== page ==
Development of a Set of Nomograms to Predict Acute Lower Gastrointestinal Toxicity for Prostate Cancer 3D-CRT

Riccardo Valdagni, Tiziana Rancati, Claudio Fiorino, Gianni Fellin, Alessandro Magli, Michela Baccolini, Carla Bianchi, Emanuela Cagna, Carlo Greco, Flora A. Mauro, Angelo F. Monti, Fernando Munoz, Michele Stasi, Paola Franzone, Vittorio Vavassori

Research output: Contribution to journalArticlepeer-review


Purpose: To predict acute Radiation Therapy Oncology Group (RTOG)/European Organization for Research and Treatment of Cancer (EORTC) and Subjective Objective Signs Management and Analysis/Late Effect of Normal Tissue (SOMA/LENT) toxicities of the lower gastrointestinal (LGI) syndrome in patients with prostate cancer undergoing three-dimensional conformal radiotherapy using a tool (nomogram) that takes into account clinical and dosimetric variables that proved to be significant in the Italian Association for Radiation Oncology (AIRO) Group on Prostate Cancer (AIROPROS) 0102 trial. Methods and Materials: Acute rectal toxicity was scored in 1,132 patients by using both the RTOG/EORTC scoring system and a 10-item self-assessed questionnaire. Correlation between clinical variables/dose-volume histogram constraints and rectal toxicity was investigated by means of multivariate logistic analyses. Multivariate logistic analyses results were used to create nomograms predicting the symptoms of acute LGI syndrome. Results: Mean rectal dose was a strong predictor of Grade 2-3 RTOG/EORTC acute LGI toxicity (p = 0.0004; odds ratio (OR) = 1.035), together with hemorrhoids (p = 0.02; OR = 1.51), use of anticoagulants/antiaggregants (p = 0.02; OR = 0.63), and androgen deprivation (AD) (p = 0.04; OR = 0.65). Diabetes (p = 0.34; OR = 1.28) and pelvic node irradiation (p = 0.11; OR = 1.56) were significant variables to adjust toxicity prediction. Bleeding was related to hemorrhoids (p = 0.02; OR = 173), AD (p = 0.17; OR = 0.67), and mean rectal dose (p = 0.009; OR = 1.024). Stool frequency was related to seminal vesicle irradiation (p = 0.07; OR = 6.46), AD administered for more than 3 months (p = 0.002; OR = 0.32), and the percent volume of rectum receiving more than 60 Gy (V60Gy) V60 (p = 0.02; OR = 1.02). Severe fecal incontinence depended on seminal vesicle irradiation (p = 0.14; OR = 4.5) and V70 (p = 0.033; OR = 1.029). Conclusions: To the best of our knowledge, this work presents the first set of nomograms available in the literature specific to symptoms of LGI syndrome and provides clinicians with a tailored probability of the specific outcome. Validation of the tool is in progress.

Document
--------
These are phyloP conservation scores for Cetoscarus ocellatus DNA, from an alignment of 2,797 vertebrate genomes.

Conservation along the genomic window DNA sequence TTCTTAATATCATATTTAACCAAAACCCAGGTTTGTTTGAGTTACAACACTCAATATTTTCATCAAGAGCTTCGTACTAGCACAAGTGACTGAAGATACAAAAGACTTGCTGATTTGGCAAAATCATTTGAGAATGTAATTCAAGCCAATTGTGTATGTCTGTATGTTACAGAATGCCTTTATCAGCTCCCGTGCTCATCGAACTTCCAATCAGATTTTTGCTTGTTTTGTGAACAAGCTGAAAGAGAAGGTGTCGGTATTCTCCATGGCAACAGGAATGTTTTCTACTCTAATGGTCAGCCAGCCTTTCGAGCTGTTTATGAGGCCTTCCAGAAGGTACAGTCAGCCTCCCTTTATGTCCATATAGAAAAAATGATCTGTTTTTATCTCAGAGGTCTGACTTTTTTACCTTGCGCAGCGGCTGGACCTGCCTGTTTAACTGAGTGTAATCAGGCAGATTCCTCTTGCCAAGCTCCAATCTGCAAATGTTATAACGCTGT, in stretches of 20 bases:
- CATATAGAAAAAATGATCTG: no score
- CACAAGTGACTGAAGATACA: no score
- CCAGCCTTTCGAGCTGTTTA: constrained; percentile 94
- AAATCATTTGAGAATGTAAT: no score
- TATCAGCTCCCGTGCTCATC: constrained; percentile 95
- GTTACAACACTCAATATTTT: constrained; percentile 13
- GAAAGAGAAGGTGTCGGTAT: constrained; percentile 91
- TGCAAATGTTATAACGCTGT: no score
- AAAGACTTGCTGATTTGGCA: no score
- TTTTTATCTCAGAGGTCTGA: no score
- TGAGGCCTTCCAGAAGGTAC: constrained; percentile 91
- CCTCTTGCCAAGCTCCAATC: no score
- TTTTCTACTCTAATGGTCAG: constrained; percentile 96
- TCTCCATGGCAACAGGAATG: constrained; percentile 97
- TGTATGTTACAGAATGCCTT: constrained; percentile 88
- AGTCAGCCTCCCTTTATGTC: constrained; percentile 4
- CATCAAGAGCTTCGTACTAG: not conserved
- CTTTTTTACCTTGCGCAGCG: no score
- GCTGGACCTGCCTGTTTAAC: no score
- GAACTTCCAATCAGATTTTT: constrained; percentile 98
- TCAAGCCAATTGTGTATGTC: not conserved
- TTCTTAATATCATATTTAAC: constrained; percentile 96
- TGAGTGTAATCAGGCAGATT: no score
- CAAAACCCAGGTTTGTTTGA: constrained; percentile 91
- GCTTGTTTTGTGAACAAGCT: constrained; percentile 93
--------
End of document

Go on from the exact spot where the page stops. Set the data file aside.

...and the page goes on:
Original languageEnglish
Pages (from-to)1065-1073
Number of pages9
JournalInternational Journal of Radiation Oncology Biology Physics
Issue number4
Publication statusPublished - Jul 15 2008


  • Acute LGI toxicity
  • Conformal radiotherapy
  • Nomograms
  • Prostate radiotherapy

ASJC Scopus subject areas

  • Oncology
  • Radiology Nuclear Medicine and imaging
  • Radiation


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